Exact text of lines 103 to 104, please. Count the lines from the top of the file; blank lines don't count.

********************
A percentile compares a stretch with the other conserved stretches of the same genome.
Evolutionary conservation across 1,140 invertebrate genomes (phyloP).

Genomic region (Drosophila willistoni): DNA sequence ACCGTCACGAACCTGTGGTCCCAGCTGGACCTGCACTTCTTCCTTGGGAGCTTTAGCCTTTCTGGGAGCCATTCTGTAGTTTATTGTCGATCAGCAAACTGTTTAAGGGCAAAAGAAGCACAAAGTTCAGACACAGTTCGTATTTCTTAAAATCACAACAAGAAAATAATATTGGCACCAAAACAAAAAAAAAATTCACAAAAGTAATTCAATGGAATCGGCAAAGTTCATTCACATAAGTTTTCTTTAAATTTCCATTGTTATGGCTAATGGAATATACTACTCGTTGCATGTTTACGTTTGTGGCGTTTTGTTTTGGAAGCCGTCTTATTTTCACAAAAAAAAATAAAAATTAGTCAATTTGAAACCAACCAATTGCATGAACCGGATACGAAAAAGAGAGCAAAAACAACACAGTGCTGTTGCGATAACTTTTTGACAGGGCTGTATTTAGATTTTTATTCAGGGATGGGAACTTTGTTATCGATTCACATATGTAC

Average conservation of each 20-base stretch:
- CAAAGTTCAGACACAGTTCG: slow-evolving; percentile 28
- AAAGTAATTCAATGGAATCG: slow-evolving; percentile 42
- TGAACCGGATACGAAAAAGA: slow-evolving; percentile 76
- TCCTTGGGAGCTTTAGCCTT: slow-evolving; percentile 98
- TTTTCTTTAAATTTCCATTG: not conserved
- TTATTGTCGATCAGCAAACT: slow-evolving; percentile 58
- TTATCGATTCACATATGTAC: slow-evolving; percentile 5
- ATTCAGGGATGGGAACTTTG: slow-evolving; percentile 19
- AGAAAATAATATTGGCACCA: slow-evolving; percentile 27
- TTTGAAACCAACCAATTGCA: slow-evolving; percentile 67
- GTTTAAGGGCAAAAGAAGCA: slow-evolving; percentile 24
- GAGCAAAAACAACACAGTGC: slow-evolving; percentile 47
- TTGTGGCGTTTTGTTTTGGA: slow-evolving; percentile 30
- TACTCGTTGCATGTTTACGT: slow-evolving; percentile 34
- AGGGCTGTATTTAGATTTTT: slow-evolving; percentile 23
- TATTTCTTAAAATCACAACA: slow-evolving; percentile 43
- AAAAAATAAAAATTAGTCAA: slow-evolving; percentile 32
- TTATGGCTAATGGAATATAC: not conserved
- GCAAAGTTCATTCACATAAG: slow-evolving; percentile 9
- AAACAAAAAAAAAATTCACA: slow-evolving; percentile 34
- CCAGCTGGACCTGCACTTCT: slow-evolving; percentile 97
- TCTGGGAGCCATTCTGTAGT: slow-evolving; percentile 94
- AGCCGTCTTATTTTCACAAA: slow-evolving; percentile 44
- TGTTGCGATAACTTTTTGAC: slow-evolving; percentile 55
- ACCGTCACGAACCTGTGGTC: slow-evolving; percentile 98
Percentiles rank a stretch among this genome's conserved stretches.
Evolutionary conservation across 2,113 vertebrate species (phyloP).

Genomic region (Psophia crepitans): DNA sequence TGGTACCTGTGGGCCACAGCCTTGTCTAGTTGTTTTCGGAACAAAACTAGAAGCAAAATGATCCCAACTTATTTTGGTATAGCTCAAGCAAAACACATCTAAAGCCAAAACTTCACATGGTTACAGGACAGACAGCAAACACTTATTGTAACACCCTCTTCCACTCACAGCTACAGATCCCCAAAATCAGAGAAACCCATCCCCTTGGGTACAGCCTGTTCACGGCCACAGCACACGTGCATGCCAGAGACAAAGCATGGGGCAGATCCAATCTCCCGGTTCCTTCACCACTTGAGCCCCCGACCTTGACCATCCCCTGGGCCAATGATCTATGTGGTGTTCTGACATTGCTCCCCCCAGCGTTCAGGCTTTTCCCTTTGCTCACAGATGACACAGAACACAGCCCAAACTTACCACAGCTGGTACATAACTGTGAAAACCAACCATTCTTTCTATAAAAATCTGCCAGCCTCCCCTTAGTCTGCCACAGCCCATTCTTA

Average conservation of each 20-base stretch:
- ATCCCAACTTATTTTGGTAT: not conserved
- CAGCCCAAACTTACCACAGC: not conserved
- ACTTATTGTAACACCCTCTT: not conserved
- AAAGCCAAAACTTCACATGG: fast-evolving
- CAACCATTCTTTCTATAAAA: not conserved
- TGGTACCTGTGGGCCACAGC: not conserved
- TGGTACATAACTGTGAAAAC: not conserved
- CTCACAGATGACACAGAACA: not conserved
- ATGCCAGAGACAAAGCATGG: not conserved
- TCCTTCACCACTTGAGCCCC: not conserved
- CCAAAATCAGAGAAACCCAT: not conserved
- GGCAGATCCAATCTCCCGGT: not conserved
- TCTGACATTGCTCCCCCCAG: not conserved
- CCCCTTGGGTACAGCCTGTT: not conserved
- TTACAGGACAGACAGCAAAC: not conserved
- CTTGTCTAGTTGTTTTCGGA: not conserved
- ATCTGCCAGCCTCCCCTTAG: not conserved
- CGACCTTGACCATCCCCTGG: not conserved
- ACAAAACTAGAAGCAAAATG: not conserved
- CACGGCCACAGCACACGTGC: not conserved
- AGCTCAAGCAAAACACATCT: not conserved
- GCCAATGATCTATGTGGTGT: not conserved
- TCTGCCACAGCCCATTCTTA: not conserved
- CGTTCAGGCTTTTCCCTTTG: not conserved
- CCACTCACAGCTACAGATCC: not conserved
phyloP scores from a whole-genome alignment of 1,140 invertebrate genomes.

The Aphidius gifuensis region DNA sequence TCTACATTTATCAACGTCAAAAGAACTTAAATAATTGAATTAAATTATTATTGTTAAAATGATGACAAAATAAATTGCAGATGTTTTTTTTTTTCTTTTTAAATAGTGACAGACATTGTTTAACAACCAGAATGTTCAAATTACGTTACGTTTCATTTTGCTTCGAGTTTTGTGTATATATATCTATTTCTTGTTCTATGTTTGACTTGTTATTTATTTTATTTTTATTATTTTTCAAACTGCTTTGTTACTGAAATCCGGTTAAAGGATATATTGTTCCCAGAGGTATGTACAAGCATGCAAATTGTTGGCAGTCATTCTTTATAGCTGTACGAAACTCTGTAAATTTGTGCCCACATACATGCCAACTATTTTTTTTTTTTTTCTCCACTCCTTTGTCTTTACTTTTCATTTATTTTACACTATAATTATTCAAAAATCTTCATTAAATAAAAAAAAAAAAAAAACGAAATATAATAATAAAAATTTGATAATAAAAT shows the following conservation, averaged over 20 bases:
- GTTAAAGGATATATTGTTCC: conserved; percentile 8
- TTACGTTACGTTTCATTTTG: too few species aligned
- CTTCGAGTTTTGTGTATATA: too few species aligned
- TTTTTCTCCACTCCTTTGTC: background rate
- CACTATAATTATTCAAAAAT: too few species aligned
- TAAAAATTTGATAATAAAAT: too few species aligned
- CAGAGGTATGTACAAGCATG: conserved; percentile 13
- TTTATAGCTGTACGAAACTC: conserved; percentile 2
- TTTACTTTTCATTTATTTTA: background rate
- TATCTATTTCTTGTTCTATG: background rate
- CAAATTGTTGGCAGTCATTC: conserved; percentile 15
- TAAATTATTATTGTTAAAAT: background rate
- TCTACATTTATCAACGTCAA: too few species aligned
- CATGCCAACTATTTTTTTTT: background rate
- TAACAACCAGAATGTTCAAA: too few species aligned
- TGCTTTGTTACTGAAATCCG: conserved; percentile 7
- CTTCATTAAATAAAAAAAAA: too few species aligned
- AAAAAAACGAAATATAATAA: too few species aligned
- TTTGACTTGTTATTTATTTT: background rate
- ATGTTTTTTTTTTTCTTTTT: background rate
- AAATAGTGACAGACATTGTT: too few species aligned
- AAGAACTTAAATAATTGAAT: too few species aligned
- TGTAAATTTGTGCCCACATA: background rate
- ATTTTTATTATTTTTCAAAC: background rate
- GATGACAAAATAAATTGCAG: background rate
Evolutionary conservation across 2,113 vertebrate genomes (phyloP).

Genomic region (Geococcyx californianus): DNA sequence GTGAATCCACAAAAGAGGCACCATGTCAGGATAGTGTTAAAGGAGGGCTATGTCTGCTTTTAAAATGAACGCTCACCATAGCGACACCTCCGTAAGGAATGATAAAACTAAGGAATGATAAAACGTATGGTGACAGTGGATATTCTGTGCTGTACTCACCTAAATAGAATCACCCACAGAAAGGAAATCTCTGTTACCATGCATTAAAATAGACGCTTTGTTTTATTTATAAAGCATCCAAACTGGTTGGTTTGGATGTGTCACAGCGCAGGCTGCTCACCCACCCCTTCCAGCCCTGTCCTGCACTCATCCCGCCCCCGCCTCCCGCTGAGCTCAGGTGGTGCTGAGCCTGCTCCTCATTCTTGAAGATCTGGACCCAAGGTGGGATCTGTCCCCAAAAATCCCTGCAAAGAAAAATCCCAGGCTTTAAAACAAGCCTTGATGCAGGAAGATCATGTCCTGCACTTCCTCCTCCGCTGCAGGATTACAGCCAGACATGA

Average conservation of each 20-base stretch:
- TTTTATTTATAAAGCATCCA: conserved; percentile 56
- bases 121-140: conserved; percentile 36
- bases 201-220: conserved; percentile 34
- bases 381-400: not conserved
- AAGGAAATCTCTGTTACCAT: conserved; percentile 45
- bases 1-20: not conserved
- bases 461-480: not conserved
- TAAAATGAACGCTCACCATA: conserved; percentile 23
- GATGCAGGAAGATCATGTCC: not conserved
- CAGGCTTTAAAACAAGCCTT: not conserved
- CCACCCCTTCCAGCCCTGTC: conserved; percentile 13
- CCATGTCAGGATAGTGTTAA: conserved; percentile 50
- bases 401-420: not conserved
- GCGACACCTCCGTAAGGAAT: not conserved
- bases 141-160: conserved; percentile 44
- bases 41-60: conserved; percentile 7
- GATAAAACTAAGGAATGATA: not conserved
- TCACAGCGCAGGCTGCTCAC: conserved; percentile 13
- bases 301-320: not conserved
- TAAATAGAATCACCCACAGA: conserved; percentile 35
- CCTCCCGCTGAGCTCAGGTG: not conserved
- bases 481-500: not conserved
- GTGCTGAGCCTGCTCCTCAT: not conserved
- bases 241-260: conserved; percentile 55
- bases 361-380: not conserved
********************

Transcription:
- bases 141-160: conserved; percentile 44
- bases 41-60: conserved; percentile 7